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Professor, Student Reflect on Spring Break Trip to Haiti

Professor, Student Reflect on Spring Break Trip to Haiti


It’s not unusual for college students to spend spring break in the Caribbean. Unless, that is, the country they’re visiting is Haiti.

Haiti, the poorest nation in the Western Hemisphere, is a magnet for devastating natural disasters and is plagued by hunger, government corruption, deforestation, disease and violence.

And that, according to Associate Professor of Health Jena Nicols Curtis, is what makes Haiti the ideal spring break destination for SUNY Cortland students hoping to make a difference in the world.

Curtis traveled to Haiti this spring with two SUNY Cortland students and a faculty member, intending to assess the problems of sexual and relationship violence among women whose lives were ripped apart by Hurricane Matthew on Oct. 4, 2016.

Accompanying Curtis were sophomores Chris Venant, a business economics major of Haitian descent who speaks fluent Creole, and Zachary Curtis, an international studies major and Jena Curtis’ son, and Susan Burnett M '15, a Health Department lecturer who has traveled with Jena Curtis on similar assessment and education missions to poverty-stricken parts of India.

The idea is to establish a similar, ongoing program in Haiti, providing an opportunity for SUNY Cortland students to get potentially life-altering experience helping Haitians improve their lives.

Jena Curtis was planning to gather information by listening to focus groups of about one dozen women each. Yet in the coastal town of Jérémie, which was devastated by Hurricane Matthew last fall, Curtis was overwhelmed by the response. 

“Hundreds of women showed,” she said. “It must’ve been 95 degrees. The church was destroyed in the hurricane and they had started to rebuild it out of concrete. We’re in this concrete box, a little bit bigger than my office, and it has a corrugated metal roof. It’s 2 o’clock in the afternoon after a two-hour church service that we attended. There were 100 women packed in, sitting in each other’s laps, sitting on the floor, packed into this sweltering, dark room after church, after they had already spent two hours in a church service to spend another hour with us talking about their lives. They are so eager and so desperate for help.”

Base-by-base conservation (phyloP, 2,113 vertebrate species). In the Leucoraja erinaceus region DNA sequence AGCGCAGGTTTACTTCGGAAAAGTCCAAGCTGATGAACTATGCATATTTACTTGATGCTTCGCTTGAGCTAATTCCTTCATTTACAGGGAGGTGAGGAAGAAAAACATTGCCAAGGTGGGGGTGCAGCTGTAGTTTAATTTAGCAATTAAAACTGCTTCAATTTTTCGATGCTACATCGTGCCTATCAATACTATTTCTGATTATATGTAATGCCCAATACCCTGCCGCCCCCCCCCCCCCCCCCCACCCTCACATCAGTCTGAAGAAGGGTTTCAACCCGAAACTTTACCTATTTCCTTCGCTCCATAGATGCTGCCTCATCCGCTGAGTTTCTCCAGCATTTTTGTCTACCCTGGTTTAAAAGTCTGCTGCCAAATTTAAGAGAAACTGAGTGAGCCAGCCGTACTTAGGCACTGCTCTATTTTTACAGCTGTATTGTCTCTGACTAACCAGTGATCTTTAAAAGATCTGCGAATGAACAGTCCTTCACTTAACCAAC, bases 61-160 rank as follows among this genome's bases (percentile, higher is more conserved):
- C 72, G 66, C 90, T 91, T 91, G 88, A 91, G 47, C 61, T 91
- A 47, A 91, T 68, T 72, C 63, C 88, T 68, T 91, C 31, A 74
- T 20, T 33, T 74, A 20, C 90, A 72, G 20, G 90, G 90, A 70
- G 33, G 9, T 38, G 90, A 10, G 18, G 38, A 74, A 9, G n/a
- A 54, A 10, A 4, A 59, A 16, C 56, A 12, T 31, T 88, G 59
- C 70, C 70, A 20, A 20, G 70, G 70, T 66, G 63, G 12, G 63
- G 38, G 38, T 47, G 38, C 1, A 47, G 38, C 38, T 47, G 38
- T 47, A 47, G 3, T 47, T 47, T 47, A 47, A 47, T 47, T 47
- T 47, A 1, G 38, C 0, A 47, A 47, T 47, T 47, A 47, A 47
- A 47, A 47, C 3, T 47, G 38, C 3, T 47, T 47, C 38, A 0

Matthew destroyed close to 200,000 homes and limited access to fresh water, worsening an ongoing cholera outbreak. It struck as the country was still struggling to rebuild after a magnitude 7.0 earthquake in 2010 killed approximately 100,00-300,000 Haitians, according to various government estimates. Those natural disasters have contributed to a surging unemployment rate, with the Central Intelligence Agency World Factbook noting that two-thirds of the Haitian labor force “do not have formal jobs.” Deforestation, the lack of adequate food supplies and government corruption add to a bleak picture for a nation of 10.6 million people.

Venant, a Spring Valley, N.Y., resident whose parents were born in Haiti, remains skeptical about Haiti’s long-term prospects in the decades to come after his week-long journey. He showed photographs from the trip to his father, who has not been back to Haiti since immigrating to the United States. Venant’s father did not recognize his home country.

Venant had traveled to Haiti once as a young child to visit family but said he remembered little about that trip. After the church service attended by the SUNY Cortland group, Venant was mobbed by curious Haitian children who were eager to converse in Creole with an American college student.